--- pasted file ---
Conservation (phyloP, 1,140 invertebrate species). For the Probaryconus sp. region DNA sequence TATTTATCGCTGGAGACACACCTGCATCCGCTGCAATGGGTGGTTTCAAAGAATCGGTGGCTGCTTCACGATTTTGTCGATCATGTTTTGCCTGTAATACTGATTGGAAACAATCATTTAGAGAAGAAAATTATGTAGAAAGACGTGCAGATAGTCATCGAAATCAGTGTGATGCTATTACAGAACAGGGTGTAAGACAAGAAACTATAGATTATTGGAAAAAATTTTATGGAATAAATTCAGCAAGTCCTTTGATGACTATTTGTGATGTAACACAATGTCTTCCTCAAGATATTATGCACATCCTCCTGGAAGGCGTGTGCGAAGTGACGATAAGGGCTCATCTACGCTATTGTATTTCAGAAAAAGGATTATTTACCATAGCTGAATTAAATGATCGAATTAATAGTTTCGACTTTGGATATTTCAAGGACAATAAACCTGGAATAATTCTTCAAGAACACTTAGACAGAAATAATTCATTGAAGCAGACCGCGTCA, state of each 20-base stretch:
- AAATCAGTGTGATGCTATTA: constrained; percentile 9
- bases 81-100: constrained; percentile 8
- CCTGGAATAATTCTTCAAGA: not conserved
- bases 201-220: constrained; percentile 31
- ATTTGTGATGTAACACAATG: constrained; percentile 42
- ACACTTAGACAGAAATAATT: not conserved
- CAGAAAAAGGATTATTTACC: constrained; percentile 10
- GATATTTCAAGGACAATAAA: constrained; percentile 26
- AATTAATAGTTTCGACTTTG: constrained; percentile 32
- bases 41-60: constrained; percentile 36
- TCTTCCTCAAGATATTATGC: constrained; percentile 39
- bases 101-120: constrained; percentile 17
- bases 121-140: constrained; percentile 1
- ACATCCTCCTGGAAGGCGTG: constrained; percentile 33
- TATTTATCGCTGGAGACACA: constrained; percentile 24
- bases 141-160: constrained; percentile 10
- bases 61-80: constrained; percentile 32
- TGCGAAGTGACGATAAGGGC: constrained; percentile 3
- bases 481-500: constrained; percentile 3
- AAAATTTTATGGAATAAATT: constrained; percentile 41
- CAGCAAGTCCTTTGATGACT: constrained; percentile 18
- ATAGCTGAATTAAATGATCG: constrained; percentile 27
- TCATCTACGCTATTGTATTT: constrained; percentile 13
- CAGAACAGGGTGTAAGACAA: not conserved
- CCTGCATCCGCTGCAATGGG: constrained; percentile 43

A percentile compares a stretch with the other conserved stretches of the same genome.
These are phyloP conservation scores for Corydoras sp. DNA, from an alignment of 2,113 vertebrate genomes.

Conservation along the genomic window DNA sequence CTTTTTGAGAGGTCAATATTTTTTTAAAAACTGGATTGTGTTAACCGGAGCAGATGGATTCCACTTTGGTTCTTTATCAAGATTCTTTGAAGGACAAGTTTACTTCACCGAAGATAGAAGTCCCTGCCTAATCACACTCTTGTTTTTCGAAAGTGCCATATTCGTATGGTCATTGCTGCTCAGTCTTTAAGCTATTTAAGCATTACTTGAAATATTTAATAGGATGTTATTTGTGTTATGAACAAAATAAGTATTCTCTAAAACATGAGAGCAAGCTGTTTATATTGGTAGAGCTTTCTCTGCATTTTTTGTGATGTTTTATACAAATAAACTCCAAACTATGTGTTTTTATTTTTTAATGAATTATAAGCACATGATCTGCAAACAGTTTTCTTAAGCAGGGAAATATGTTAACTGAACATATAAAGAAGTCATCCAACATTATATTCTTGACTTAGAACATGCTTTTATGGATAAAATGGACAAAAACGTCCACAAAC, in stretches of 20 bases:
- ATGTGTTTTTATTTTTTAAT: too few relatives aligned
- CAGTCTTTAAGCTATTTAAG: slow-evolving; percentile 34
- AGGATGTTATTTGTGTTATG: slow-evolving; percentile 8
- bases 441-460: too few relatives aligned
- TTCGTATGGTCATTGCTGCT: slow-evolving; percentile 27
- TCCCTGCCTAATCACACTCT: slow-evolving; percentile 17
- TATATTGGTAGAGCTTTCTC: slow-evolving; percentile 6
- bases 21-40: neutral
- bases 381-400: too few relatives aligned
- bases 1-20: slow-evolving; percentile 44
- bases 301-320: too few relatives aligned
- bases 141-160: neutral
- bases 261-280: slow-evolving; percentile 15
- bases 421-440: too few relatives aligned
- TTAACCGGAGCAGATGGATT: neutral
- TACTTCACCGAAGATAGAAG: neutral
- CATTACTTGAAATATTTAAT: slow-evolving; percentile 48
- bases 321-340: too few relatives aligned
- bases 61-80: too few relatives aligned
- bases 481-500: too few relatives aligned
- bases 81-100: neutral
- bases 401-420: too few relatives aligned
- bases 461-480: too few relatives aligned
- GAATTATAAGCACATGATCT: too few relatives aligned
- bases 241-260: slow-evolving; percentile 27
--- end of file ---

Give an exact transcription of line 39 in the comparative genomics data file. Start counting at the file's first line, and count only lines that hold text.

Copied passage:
- bases 1-20: slow-evolving; percentile 44